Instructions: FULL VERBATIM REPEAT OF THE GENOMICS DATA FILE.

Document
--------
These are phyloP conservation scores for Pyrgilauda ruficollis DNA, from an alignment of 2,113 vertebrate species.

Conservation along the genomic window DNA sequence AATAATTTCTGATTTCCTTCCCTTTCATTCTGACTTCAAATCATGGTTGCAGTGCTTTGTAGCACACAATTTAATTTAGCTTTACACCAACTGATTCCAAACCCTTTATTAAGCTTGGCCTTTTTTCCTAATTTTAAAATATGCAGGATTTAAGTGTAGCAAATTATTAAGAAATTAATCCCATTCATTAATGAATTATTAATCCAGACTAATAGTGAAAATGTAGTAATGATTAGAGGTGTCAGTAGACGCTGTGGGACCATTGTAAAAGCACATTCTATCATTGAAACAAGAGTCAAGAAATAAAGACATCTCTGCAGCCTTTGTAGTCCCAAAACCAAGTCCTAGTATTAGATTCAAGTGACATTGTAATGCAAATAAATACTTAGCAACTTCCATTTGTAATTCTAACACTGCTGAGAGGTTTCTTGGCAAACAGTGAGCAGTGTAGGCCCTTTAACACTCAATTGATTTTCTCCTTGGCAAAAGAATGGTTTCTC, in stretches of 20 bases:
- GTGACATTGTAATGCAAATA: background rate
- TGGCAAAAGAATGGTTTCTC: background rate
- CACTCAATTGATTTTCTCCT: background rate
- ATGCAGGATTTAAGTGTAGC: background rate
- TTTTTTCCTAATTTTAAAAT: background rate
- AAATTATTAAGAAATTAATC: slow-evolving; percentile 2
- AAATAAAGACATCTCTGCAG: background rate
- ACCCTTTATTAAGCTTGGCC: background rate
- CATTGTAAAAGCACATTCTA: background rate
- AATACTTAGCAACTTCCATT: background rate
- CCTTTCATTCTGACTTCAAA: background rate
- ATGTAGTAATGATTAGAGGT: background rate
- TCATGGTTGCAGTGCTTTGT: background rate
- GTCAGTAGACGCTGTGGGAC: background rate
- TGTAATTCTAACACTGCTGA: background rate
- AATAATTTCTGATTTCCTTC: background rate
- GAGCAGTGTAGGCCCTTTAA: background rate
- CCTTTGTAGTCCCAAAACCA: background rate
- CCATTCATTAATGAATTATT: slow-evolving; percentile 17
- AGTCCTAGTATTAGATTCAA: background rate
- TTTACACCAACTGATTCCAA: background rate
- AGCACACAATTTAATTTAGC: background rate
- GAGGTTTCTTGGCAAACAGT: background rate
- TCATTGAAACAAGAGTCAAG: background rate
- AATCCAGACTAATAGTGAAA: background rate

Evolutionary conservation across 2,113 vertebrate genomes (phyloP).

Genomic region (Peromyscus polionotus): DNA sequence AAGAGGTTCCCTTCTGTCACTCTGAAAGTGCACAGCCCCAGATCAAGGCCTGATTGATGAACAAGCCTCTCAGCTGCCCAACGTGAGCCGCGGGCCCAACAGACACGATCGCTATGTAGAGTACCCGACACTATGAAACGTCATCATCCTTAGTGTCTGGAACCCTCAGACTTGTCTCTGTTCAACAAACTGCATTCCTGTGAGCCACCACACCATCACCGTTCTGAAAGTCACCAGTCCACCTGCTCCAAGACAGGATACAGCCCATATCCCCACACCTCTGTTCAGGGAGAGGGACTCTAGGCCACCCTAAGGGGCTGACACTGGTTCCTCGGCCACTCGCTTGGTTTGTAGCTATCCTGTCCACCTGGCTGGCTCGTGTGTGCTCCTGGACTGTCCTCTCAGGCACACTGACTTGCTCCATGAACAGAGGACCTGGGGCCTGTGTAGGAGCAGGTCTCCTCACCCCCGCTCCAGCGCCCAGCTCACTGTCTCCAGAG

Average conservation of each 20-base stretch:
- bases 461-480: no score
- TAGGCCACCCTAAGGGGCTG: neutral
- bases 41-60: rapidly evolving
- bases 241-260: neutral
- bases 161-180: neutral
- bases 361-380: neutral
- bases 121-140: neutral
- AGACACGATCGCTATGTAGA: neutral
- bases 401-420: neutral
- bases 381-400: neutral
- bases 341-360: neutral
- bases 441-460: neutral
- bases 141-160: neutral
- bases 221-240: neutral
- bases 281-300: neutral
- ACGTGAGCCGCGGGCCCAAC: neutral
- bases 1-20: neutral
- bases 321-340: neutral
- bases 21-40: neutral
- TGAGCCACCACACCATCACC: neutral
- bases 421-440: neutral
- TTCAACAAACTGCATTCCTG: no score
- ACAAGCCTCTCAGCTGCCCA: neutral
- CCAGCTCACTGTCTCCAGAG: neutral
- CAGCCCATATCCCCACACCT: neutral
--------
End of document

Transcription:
These are phyloP conservation scores for Pyrgilauda ruficollis DNA, from an alignment of 2,113 vertebrate species.

Conservation along the genomic window DNA sequence AATAATTTCTGATTTCCTTCCCTTTCATTCTGACTTCAAATCATGGTTGCAGTGCTTTGTAGCACACAATTTAATTTAGCTTTACACCAACTGATTCCAAACCCTTTATTAAGCTTGGCCTTTTTTCCTAATTTTAAAATATGCAGGATTTAAGTGTAGCAAATTATTAAGAAATTAATCCCATTCATTAATGAATTATTAATCCAGACTAATAGTGAAAATGTAGTAATGATTAGAGGTGTCAGTAGACGCTGTGGGACCATTGTAAAAGCACATTCTATCATTGAAACAAGAGTCAAGAAATAAAGACATCTCTGCAGCCTTTGTAGTCCCAAAACCAAGTCCTAGTATTAGATTCAAGTGACATTGTAATGCAAATAAATACTTAGCAACTTCCATTTGTAATTCTAACACTGCTGAGAGGTTTCTTGGCAAACAGTGAGCAGTGTAGGCCCTTTAACACTCAATTGATTTTCTCCTTGGCAAAAGAATGGTTTCTC, in stretches of 20 bases:
- GTGACATTGTAATGCAAATA: background rate
- TGGCAAAAGAATGGTTTCTC: background rate
- CACTCAATTGATTTTCTCCT: background rate
- ATGCAGGATTTAAGTGTAGC: background rate
- TTTTTTCCTAATTTTAAAAT: background rate
- AAATTATTAAGAAATTAATC: slow-evolving; percentile 2
- AAATAAAGACATCTCTGCAG: background rate
- ACCCTTTATTAAGCTTGGCC: background rate
- CATTGTAAAAGCACATTCTA: background rate
- AATACTTAGCAACTTCCATT: background rate
- CCTTTCATTCTGACTTCAAA: background rate
- ATGTAGTAATGATTAGAGGT: background rate
- TCATGGTTGCAGTGCTTTGT: background rate
- GTCAGTAGACGCTGTGGGAC: background rate
- TGTAATTCTAACACTGCTGA: background rate
- AATAATTTCTGATTTCCTTC: background rate
- GAGCAGTGTAGGCCCTTTAA: background rate
- CCTTTGTAGTCCCAAAACCA: background rate
- CCATTCATTAATGAATTATT: slow-evolving; percentile 17
- AGTCCTAGTATTAGATTCAA: background rate
- TTTACACCAACTGATTCCAA: background rate
- AGCACACAATTTAATTTAGC: background rate
- GAGGTTTCTTGGCAAACAGT: background rate
- TCATTGAAACAAGAGTCAAG: background rate
- AATCCAGACTAATAGTGAAA: background rate

Evolutionary conservation across 2,113 vertebrate genomes (phyloP).

Genomic region (Peromyscus polionotus): DNA sequence AAGAGGTTCCCTTCTGTCACTCTGAAAGTGCACAGCCCCAGATCAAGGCCTGATTGATGAACAAGCCTCTCAGCTGCCCAACGTGAGCCGCGGGCCCAACAGACACGATCGCTATGTAGAGTACCCGACACTATGAAACGTCATCATCCTTAGTGTCTGGAACCCTCAGACTTGTCTCTGTTCAACAAACTGCATTCCTGTGAGCCACCACACCATCACCGTTCTGAAAGTCACCAGTCCACCTGCTCCAAGACAGGATACAGCCCATATCCCCACACCTCTGTTCAGGGAGAGGGACTCTAGGCCACCCTAAGGGGCTGACACTGGTTCCTCGGCCACTCGCTTGGTTTGTAGCTATCCTGTCCACCTGGCTGGCTCGTGTGTGCTCCTGGACTGTCCTCTCAGGCACACTGACTTGCTCCATGAACAGAGGACCTGGGGCCTGTGTAGGAGCAGGTCTCCTCACCCCCGCTCCAGCGCCCAGCTCACTGTCTCCAGAG

Average conservation of each 20-base stretch:
- bases 461-480: no score
- TAGGCCACCCTAAGGGGCTG: neutral
- bases 41-60: rapidly evolving
- bases 241-260: neutral
- bases 161-180: neutral
- bases 361-380: neutral
- bases 121-140: neutral
- AGACACGATCGCTATGTAGA: neutral
- bases 401-420: neutral
- bases 381-400: neutral
- bases 341-360: neutral
- bases 441-460: neutral
- bases 141-160: neutral
- bases 221-240: neutral
- bases 281-300: neutral
- ACGTGAGCCGCGGGCCCAAC: neutral
- bases 1-20: neutral
- bases 321-340: neutral
- bases 21-40: neutral
- TGAGCCACCACACCATCACC: neutral
- bases 421-440: neutral
- TTCAACAAACTGCATTCCTG: no score
- ACAAGCCTCTCAGCTGCCCA: neutral
- CCAGCTCACTGTCTCCAGAG: neutral
- CAGCCCATATCCCCACACCT: neutral